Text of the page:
AYER -- Members of the Planning Board are taking a verbal stand against the decision at Town Meeting to cut their entire budget.
Morris Babcock, board chair, said the vote on Town Meeting floor was an uninformed decision.
"It was a decision made by people who aren't aware of the legal requirements of us maintaining a Zoning Board and a Planning Board," he said.
The decision to eliminate funding for the Planning and Zoning boards came as a motion from former selectman Carolyn McCreary, who tried to talk about the administration of both boards before being interrupted and told not to talk about individuals.
McCreary ultimately argued that the boards are not serving the town well.
Susan Tordella spoke in favor of the motion, and Robert Williams argued that he lost two days of work because of improper paperwork from the Zoning Board.
The votes were too close to call by ear, but a standing count found a vote of 54-20 to zero the ZBA budget and 51-18 to empty the Planning Board budget.
"I believe we got hijacked, honestly," Babcock said of the meeting.
The move eliminates the position of the administrator for both boards, currently Susan Sullivan.
Sullivan has a harassment prevention order against Jeremy Callahan. A former Planning Board member, Callahan was re-elected by 34 write-in votes this year, but cannot attend meetings because of the order, which forbids him from being within 10 yards of Sullivan.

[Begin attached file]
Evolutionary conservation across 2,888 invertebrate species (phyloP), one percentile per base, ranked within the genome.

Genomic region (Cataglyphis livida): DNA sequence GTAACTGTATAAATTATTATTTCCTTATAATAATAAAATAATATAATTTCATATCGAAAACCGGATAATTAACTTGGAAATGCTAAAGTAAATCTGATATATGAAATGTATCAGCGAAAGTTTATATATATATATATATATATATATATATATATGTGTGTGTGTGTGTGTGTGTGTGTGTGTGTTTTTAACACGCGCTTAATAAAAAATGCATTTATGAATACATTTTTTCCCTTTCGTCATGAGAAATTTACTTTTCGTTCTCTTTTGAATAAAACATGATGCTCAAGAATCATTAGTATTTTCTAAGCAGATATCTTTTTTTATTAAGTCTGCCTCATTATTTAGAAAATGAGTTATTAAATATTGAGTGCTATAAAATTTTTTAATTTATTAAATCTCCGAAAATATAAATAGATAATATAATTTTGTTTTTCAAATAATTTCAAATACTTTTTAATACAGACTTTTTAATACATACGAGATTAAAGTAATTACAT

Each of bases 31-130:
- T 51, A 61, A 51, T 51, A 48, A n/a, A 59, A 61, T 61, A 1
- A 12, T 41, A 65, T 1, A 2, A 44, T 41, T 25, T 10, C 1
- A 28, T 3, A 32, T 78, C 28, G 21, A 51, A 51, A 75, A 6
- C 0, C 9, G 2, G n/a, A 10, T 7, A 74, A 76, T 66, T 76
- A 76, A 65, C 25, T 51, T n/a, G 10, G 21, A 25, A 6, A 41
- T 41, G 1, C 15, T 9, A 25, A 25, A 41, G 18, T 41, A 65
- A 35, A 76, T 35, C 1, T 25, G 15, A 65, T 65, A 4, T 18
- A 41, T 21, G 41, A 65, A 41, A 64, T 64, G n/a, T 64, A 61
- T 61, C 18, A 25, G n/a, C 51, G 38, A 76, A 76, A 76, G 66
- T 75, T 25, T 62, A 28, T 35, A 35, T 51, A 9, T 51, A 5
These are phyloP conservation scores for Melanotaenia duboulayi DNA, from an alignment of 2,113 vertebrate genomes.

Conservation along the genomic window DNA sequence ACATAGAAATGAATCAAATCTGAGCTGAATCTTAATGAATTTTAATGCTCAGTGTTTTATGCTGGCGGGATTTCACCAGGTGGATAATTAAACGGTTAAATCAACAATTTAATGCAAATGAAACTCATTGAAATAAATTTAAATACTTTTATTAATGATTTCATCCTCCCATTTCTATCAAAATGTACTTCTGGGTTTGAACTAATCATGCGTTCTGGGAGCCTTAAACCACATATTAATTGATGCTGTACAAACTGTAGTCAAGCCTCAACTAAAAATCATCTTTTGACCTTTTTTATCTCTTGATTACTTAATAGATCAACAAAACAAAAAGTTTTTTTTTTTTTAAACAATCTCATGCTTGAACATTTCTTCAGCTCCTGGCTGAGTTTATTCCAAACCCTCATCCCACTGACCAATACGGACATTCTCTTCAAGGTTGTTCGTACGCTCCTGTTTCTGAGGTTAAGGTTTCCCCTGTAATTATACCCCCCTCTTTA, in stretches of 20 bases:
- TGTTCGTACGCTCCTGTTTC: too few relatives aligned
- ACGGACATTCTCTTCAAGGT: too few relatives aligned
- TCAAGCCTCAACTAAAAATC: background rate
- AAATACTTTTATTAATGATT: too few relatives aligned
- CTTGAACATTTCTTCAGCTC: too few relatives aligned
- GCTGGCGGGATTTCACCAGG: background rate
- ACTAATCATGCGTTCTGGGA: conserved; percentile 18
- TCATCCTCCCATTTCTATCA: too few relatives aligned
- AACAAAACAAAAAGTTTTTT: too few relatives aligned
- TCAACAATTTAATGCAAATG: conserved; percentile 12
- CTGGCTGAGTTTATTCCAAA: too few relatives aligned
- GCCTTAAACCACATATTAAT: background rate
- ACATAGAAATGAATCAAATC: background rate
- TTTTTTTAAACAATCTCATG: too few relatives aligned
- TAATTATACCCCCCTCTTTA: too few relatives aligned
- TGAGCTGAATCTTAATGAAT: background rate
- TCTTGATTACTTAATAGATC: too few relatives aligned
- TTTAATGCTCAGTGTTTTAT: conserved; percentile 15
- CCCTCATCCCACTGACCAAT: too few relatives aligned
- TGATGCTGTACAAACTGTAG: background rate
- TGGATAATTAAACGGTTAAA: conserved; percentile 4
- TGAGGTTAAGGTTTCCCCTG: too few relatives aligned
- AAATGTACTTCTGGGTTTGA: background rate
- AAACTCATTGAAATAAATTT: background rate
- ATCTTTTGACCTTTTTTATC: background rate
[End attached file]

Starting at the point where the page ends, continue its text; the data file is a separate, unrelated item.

Jim Lucchesi, a Planning Board member who resigned from the Zoning Board after the vote, said Town Meeting was stacked.
The whole move, Lucchesi said, was a "choreographed step" because of a "vindictive matter" between Callahan and Sullivan.
"We have these people throwing stones at glass windows because they know that nobody is inside to stop them from throwing them," he said.
Babcock said the board feels it was a small group -- and not the silent majority of the town -- that presented the information.
He does not think a volunteer would be capable of doing Sullivan's job, a suggestion made at Town Meeting.
"Unless they have the experience of running a Planning Board or a Zoning Board previously, they would not be able to do that job," he said. "They have to be knowledgeable of the law, the legal requirements, the ramifications of not following those laws -- it's not a position that can be replaced by a volunteer."
The members also disputed the claim that the board missed out on acquiring valuable property. The comment likely alluded to the offer by private landowner Phil Berry to sell a parcel of land to the town for $1. Selectmen never received a letter from the Planning Board recommending the purchase, The Public Spirit reported at the time.
Lucchesi said the board recommended the purchase, but the offer was supposed to go through the Board of Selectmen. The landowner needed to go to selectmen and say that the Planning Board was in support of the idea, he said. In the end, the $1 offer was withdrawn.
Babcock stressed that Sullivan has not cost the town. "Jeremy Callahan has cost the town," he said. "He is the one who created the situation."
To be clear, Babcock added, he is not against Callahan or for or against Sullivan.